Nov 11, 2011

Review|The Fountainhead|Ayn Rand

I would like to preface this post with the disclaimer that I am not personally a devout follower of Rand or her philosophical views, however I would like to correlate this particular philosophical novel with my perceptions of society today particularly within the circles and protocol of the wonderful world of high art.
This novel is more than the story of a young architect shunned by a society obsessed with the aesthetic of the antiquated past but more a metaphor pertinent to an extent even today over 60 years after it’s original publishing date.
The protagonist of the story, young Howard Roark, stoic and self-controlled, is expelled from architecture academy for being against convention, for being unique and too much a visionary for his own good, while his peer and eventual adversary graduates top of his class and embarks on a successful path as a renowned architect.
While the gifted Roark struggles in his architectural career, Peter Keating climbs the corporate ladder utilizing deceit and cutthroat tactics on the fast track to fame and fortune eventually becoming a partner in the most prestigious architecture firm in New York.
The moral of the story and what relates to society today in my opinion, is the stark reality that plagues individualists today—having to obey the established rules of the game and following particular protocol as the adversary one must overcome in order to gain a degree of success and the rarity of a successful career if attempted to achieve it otherwise. The world of Roark and Keating is essentially the same world today. While somewhat progressed in aesthetic and tolerance for the avant-garde the game is essentially the same. The characters and the people of influence are the same as are the institutions that make or break a career.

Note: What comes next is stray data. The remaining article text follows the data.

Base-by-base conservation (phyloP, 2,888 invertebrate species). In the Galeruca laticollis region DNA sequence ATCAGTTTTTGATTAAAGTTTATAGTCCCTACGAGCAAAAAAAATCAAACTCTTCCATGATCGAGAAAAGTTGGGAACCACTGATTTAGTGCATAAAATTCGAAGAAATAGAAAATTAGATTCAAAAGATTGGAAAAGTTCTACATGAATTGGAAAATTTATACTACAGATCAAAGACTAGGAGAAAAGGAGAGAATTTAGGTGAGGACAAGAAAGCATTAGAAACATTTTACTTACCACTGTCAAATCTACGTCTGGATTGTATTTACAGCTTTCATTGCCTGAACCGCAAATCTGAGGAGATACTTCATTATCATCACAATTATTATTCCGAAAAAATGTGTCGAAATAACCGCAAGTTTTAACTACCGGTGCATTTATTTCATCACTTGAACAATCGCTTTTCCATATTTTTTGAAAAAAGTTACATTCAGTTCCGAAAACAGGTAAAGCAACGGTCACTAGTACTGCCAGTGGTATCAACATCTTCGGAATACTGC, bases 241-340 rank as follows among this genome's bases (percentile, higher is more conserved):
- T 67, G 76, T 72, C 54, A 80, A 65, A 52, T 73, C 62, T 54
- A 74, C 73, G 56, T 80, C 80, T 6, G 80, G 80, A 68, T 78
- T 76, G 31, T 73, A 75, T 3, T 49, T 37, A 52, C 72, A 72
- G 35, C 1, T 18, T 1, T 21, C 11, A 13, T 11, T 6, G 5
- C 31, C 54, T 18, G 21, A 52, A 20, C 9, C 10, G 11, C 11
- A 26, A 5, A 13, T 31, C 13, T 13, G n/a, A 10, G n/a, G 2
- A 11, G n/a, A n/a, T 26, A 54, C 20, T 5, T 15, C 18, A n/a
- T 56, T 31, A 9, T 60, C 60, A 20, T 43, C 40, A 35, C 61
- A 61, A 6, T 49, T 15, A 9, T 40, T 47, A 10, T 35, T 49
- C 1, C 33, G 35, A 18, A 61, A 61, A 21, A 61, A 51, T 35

In relation to the art world, much progress has been made in matters of esthetics, however the prominence of institutions, collectors, gallerists and business savvy artists alike, directly correlate to the adversaries that Roark faces in the novel, the architecture academy, the associations, the up and coming superstars, the elite clients and the influence of convention in general. Of course, much like in the novel there are the few and far between clients or authoritarians, willing to take a chance on something different, who find a certain charm or mystique in the otherness of a someone different, someone who thinks differently, more purely, viscerally and perhaps  with a  tinge of naivety.